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[72] Act. A slight modification, leaving some option to
Chap. XXIX.} 1767. April.
the Colonies, would have remedied this disagreement.

The Navigation Acts were a perpetual source of just and ever increasing discontent. But no public body in America had denied their validity; nor was there any reluctance to subordinate American commerce to the general interests of the empire; the relaxations which America most desired were very moderate, relating chiefly to intercourse with the West Indies, and the free export of such of its products as Great Britain would not receive. The illicit trade was partly owing to useless laws, but more to the prevailing corruption among the servants of the crown. No practical question existed, except that which Otis had raised, on the legality of the Writs of Assistance first issued by Hutchinson; and while it was even suggested by one person at least to construe some reported declarations of Otis1 as proofs of treason, and to bring him to trial in England on an impeachment by the House of Commons, the Attorney and Solicitor General of England, established his opinion that the Writs themselves, which had begun the controversy, were not warranted by law.2

1 Lansdowne House Ms., indorsed, ‘Remarks on the Present State of America,’ April, 1767, from Mr. Morgan; Compare Bedford's Opinion, in Lyttelton to Temple, 25 Nov. 1767, in Phillimore's Life and Correspondence of Lyttelton, 743.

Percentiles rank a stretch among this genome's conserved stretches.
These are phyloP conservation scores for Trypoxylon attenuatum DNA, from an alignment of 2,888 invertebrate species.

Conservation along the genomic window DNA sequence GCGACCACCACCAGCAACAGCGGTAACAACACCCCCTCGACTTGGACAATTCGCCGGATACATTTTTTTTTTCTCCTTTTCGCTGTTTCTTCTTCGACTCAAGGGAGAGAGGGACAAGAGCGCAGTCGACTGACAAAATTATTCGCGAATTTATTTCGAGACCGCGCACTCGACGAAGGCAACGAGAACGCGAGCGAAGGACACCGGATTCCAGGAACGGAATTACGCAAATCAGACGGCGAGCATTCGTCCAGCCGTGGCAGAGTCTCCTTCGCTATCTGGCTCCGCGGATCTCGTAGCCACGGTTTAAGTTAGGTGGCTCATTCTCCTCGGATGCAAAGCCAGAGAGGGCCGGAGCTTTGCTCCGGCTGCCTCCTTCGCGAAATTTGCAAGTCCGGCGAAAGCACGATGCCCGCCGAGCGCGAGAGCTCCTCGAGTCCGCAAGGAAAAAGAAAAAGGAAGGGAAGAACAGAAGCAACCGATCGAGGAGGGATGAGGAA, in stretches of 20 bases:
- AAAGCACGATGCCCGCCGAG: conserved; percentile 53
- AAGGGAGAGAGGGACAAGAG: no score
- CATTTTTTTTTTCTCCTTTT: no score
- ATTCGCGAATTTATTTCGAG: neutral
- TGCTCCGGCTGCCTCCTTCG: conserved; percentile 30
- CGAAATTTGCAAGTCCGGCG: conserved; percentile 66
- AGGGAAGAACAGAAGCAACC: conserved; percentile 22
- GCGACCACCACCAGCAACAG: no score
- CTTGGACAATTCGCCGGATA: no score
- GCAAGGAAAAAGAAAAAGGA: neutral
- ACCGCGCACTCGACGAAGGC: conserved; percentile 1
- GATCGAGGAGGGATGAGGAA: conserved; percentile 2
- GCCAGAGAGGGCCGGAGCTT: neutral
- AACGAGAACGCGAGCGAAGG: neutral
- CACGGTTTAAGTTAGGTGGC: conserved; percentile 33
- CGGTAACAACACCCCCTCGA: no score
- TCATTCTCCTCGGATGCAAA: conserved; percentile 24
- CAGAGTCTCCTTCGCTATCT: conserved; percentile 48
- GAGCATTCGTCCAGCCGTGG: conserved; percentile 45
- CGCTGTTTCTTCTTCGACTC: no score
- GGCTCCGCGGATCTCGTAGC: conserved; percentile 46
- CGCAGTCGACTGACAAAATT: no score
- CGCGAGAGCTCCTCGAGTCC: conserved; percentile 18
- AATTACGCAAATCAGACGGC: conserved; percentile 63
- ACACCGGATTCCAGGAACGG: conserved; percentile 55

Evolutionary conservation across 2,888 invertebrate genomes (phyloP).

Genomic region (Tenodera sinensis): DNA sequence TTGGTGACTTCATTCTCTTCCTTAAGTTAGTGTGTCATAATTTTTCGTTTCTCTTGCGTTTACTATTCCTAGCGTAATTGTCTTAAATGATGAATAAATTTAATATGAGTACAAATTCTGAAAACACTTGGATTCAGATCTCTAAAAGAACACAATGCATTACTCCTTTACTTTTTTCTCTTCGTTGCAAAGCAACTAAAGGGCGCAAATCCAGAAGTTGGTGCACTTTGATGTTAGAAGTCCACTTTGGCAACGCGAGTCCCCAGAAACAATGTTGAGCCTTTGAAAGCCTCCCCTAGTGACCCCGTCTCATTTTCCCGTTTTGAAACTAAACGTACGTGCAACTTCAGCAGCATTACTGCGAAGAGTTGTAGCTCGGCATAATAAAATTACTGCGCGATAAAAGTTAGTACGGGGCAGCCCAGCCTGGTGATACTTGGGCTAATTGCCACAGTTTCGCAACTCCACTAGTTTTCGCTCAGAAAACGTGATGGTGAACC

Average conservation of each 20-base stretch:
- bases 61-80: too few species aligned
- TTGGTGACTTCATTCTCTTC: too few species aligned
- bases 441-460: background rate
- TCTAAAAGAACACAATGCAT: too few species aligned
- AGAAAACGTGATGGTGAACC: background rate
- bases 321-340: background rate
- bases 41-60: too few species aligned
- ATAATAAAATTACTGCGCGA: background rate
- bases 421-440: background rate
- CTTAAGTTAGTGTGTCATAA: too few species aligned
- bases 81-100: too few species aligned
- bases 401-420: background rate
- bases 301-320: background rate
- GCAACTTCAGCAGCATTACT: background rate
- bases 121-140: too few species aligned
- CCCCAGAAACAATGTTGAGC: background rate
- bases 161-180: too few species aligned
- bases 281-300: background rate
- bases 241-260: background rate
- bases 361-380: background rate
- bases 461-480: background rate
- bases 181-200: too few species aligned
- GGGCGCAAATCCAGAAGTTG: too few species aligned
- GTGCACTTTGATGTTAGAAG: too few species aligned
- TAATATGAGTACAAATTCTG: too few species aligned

2 The opinion of the Attorney and Solicitor General, I could not find in the State Paper office, nor at the Treasury; but that it was adverse to the views of Charles Townshend appears from a letter of Mr. Grey Cooper to Mr. Nuthall, 14 Feb. 1767, in Treasury Letter Book, XXIII. 416, directing him ‘forthwith to lay this matter before Mr. Attorney and Mr. Solicitor General, together with the case and their opinion, for their reconsideration.’ That there was in ‘the reconsideration’ no change of the adverse opinion, may be inferred from the fact, that the Treasury gave up the question, took no step against Malcom, and introduced into the American Revenue Bill just the clause which, from Townshend's point of view, an adverse opinion would have rendered necessary. Besides, had the opinion been favorable to the Crown Officers, it would have been made use of in America.

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